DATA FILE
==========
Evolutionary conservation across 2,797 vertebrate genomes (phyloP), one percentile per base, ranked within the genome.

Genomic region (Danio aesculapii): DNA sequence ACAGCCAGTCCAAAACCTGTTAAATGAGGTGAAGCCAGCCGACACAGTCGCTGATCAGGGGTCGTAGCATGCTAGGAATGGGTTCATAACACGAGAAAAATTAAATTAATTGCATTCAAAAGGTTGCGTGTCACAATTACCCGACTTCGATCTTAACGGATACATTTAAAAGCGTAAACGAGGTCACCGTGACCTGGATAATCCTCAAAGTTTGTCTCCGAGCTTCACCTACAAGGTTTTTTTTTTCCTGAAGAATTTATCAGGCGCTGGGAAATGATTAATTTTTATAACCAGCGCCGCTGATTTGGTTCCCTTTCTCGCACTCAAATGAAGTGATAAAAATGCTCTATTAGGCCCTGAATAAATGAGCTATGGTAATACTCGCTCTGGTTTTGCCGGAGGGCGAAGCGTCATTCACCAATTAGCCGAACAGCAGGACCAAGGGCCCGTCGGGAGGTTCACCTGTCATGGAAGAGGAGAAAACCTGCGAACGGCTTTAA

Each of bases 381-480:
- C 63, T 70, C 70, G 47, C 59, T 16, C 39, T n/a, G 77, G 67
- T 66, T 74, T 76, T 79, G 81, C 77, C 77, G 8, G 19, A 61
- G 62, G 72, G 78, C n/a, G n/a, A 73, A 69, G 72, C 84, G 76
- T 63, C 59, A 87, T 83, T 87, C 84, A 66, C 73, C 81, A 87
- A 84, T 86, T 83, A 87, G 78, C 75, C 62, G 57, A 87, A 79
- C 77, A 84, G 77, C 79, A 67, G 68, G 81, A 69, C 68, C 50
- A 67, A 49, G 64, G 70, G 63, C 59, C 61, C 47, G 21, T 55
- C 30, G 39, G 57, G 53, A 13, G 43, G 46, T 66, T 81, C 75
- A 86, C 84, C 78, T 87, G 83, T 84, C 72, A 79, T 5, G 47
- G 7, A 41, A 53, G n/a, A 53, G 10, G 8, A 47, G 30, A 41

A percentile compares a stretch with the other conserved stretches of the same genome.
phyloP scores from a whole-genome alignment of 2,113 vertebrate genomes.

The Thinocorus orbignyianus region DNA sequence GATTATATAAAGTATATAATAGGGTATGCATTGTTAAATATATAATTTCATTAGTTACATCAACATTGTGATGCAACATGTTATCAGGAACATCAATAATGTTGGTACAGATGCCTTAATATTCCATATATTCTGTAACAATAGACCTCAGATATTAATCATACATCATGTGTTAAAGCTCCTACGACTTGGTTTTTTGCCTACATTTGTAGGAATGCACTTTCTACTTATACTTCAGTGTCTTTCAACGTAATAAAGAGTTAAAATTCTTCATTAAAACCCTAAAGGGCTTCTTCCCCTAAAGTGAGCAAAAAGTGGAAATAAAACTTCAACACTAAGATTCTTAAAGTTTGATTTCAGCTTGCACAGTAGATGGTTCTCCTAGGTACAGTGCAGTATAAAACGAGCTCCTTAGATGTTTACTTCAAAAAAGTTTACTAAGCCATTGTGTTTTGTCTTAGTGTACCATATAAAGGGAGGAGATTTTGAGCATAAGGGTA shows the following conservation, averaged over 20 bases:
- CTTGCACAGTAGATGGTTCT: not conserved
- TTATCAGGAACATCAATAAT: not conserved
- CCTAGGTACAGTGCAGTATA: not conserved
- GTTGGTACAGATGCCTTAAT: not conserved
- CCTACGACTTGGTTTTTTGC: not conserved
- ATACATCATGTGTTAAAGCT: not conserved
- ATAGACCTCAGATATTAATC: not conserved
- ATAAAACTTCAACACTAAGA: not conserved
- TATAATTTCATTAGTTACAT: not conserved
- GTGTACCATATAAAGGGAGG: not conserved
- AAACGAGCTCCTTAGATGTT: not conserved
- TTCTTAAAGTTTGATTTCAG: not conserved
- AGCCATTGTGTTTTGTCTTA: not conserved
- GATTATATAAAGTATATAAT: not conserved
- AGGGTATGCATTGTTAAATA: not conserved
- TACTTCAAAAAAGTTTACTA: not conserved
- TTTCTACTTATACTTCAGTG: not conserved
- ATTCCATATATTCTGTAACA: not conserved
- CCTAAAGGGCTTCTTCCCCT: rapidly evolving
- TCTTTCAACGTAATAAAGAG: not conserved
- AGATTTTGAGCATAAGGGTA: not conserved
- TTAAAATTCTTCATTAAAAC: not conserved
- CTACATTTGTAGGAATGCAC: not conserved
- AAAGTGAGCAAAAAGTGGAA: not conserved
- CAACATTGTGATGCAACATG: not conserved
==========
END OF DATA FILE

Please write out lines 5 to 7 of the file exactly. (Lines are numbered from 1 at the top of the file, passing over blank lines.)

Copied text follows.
- T 66, T 74, T 76, T 79, G 81, C 77, C 77, G 8, G 19, A 61
- G 62, G 72, G 78, C n/a, G n/a, A 73, A 69, G 72, C 84, G 76
- T 63, C 59, A 87, T 83, T 87, C 84, A 66, C 73, C 81, A 87